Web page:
As mobility system players adapt, a report from the International Association of Public Transport (UITP) and consultancy Arthur D. Little identified “game changers” it believes will be critical – including system-level thinking, public-private partnerships and accelerating digitalisation to proactively engage with users.
Finding opportunity in adversity
The unprecedented declines in public transport usage have provided an opportunity – however unwelcome – for transportation agencies to make long-planned repairs and upgrades. To help pay for these projects, agencies are tapping both emergency access and recovery funds. US transit agencies received US$25 billion through the Coronavirus Recovery Bill passed by Congress last March, for example.
Such investments represent both the indispensable nature of public transportation and the beginnings of what leading transportation experts see as a re-imagining of the entire experience — systems that are more flexible, equitable, and resilient.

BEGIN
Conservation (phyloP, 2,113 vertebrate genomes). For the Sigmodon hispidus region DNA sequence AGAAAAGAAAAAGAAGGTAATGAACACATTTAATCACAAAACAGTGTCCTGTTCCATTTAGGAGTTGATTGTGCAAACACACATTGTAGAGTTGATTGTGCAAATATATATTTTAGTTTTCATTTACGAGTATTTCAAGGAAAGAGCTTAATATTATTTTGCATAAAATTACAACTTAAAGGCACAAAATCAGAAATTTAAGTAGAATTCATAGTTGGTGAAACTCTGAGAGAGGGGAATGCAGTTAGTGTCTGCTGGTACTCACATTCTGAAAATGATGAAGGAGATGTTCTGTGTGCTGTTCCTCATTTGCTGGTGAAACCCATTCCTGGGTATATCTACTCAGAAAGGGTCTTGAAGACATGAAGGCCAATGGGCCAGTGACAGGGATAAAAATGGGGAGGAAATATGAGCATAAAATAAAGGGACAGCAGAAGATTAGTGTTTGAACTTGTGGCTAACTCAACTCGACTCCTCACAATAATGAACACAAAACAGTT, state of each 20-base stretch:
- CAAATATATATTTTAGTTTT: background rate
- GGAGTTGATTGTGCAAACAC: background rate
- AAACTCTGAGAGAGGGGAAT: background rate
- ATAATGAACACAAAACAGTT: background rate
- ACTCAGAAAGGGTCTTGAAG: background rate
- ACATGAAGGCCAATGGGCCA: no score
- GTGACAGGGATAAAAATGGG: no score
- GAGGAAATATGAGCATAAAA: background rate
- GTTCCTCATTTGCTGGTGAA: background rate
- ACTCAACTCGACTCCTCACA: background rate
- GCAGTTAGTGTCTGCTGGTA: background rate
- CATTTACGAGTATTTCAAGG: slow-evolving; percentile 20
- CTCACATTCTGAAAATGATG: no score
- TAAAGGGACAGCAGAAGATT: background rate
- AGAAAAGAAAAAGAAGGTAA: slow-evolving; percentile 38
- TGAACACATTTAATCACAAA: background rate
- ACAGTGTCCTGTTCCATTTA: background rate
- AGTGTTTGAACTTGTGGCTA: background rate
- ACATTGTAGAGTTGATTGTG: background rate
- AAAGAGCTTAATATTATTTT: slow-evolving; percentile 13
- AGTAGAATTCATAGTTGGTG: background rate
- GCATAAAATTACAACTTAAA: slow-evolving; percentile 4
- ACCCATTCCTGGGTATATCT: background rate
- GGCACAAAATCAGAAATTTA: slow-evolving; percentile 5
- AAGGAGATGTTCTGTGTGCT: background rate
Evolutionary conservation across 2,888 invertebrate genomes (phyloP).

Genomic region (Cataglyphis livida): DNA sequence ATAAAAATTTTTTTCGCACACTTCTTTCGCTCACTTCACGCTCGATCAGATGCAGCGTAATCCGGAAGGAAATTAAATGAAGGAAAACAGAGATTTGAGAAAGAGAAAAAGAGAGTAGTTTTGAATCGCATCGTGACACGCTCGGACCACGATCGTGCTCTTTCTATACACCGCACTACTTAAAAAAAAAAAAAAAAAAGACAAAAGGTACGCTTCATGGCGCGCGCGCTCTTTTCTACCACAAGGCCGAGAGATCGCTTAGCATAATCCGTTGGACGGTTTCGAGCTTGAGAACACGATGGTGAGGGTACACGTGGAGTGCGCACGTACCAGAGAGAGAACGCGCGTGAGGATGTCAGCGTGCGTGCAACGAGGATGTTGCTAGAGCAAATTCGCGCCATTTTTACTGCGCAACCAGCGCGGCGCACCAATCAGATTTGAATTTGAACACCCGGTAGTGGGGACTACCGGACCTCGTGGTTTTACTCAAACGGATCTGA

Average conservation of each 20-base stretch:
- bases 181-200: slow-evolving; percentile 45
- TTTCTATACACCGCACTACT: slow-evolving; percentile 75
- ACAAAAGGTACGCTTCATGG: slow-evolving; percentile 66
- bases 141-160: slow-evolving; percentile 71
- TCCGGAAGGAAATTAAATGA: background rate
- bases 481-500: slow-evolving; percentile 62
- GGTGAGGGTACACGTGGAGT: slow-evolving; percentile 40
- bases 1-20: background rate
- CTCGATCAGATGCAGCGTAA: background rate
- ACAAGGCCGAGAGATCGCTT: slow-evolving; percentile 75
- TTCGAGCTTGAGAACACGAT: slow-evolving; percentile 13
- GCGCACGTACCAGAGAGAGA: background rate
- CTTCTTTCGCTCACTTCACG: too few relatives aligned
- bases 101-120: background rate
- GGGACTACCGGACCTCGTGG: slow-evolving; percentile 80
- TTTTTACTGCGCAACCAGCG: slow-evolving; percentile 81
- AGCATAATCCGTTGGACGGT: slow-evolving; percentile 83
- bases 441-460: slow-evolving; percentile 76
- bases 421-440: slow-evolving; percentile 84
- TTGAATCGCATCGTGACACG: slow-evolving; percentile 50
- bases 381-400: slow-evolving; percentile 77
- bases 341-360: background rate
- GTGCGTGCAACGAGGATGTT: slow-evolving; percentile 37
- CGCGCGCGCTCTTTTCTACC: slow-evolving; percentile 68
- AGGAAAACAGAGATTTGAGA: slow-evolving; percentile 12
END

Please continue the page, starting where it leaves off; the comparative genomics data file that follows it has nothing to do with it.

This movement is already under way. Many agencies now view touch-free payment experiences — enabled by contactless payment technology as well as other means — as no longer a nice to have, but a must-have for post-pandemic recovery. The New York City MTA, for example, recently completed its contactless payment rollout to all subways and buses.
Getting the most from contactless travel
Contactless payments play a key role in building public trust regarding passenger health and safety, and critically, the safety of public transport workers. In fact, 65 percent of surveyed consumers would prefer to use contactless payments as much as, or even more than, they are currently.
Following is a closer look at just a few ways contactless payments will help transform transit now, and in a post-COVID world:
- Fare flexibility for new workplace norms. While many workers will eventually return to the office, many companies are pivoting to permanent hybrid working models, and an increase in remote working is likely to persist. In the context of this new normal, open loop, pay-as-you-go contactless payments provide commuters with the flexibility to pay for transport when and as they need it. For less consistent commuters, many weekly, monthly or annual passes may no longer have the appeal they had pre-pandemic. Meanwhile, contactless fare-capping rules allow riders to get the best fare without planning or making a decision to buy a daily or weekly ticket in advance.